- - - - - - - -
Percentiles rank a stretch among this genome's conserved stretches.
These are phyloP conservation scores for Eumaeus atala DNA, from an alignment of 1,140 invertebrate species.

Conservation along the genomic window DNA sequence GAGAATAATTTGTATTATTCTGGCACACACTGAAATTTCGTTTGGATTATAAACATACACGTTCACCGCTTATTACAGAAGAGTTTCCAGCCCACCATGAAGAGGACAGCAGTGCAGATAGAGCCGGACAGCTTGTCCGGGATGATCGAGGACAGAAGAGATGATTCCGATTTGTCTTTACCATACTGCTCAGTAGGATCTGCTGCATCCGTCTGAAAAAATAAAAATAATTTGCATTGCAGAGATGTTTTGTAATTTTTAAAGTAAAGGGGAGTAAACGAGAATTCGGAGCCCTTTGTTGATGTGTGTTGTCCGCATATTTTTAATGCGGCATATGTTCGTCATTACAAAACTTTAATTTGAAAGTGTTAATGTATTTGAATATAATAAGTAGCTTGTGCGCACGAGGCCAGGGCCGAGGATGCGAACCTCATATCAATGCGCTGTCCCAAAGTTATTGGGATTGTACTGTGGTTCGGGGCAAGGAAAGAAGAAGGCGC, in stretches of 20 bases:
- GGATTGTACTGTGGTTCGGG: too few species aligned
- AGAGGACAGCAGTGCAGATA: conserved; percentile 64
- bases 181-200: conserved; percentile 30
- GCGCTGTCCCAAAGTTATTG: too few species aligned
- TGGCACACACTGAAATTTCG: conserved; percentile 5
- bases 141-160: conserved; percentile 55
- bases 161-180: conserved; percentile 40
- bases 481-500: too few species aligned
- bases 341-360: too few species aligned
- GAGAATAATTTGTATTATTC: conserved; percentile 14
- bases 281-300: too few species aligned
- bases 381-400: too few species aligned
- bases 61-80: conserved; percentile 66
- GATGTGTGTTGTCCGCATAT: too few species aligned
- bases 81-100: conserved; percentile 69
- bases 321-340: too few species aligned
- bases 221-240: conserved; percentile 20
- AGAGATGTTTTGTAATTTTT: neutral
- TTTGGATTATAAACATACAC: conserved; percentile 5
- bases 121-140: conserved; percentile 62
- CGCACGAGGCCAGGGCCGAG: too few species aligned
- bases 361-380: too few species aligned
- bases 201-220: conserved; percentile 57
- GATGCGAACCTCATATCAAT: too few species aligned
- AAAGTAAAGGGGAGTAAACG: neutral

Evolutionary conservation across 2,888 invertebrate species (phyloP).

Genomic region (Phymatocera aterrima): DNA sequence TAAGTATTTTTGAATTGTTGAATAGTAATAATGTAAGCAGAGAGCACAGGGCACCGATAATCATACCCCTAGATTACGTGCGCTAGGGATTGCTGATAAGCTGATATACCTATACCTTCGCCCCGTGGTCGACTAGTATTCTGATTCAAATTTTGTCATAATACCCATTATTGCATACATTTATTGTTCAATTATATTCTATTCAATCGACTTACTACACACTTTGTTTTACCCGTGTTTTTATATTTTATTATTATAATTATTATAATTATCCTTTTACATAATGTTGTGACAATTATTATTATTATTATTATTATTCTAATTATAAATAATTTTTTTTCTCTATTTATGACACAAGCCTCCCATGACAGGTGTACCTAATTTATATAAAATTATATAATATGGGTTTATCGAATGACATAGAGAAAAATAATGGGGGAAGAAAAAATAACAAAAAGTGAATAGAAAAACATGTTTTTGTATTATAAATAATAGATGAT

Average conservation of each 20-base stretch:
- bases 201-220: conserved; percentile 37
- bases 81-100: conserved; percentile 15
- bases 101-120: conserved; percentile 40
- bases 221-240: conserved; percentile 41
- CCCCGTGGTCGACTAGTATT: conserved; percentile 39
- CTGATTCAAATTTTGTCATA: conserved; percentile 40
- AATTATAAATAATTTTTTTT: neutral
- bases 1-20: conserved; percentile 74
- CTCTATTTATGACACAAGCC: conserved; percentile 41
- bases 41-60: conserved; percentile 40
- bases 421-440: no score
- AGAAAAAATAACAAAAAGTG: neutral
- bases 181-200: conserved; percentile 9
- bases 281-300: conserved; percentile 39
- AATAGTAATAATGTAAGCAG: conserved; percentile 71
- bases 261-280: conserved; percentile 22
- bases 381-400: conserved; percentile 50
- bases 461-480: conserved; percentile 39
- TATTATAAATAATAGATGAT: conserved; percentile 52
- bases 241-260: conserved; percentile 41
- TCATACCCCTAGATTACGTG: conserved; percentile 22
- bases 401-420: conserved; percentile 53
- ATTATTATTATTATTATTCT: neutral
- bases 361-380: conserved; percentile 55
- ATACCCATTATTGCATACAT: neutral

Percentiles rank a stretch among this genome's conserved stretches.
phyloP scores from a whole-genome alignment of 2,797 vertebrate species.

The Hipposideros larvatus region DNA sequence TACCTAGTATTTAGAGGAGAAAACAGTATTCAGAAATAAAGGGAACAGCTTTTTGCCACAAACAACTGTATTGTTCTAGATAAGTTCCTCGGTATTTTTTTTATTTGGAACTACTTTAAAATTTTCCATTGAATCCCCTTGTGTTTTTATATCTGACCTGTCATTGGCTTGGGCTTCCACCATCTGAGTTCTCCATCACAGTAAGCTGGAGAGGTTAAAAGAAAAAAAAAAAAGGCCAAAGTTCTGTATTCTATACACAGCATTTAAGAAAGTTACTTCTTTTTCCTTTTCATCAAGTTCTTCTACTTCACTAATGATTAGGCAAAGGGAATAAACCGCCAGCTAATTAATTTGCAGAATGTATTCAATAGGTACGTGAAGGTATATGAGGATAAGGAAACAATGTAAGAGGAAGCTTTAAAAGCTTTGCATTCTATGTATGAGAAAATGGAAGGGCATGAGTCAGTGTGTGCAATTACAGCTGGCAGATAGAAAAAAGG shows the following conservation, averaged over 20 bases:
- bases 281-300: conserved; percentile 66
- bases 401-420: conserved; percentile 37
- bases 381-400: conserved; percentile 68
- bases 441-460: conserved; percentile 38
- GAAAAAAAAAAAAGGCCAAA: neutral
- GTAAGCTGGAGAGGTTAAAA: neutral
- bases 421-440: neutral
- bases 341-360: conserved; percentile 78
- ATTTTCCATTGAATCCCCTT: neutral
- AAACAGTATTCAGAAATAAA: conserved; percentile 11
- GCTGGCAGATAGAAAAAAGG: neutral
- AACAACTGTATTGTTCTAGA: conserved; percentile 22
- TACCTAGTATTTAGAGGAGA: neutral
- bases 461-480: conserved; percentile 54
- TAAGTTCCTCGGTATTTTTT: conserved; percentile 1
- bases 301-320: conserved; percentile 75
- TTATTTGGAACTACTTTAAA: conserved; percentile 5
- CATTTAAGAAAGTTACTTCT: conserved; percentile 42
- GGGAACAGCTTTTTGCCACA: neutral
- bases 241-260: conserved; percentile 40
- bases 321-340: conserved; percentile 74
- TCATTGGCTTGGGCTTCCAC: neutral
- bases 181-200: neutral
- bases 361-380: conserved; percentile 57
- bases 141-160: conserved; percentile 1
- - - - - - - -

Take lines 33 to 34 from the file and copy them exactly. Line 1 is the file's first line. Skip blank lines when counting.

- bases 81-100: conserved; percentile 15
- bases 101-120: conserved; percentile 40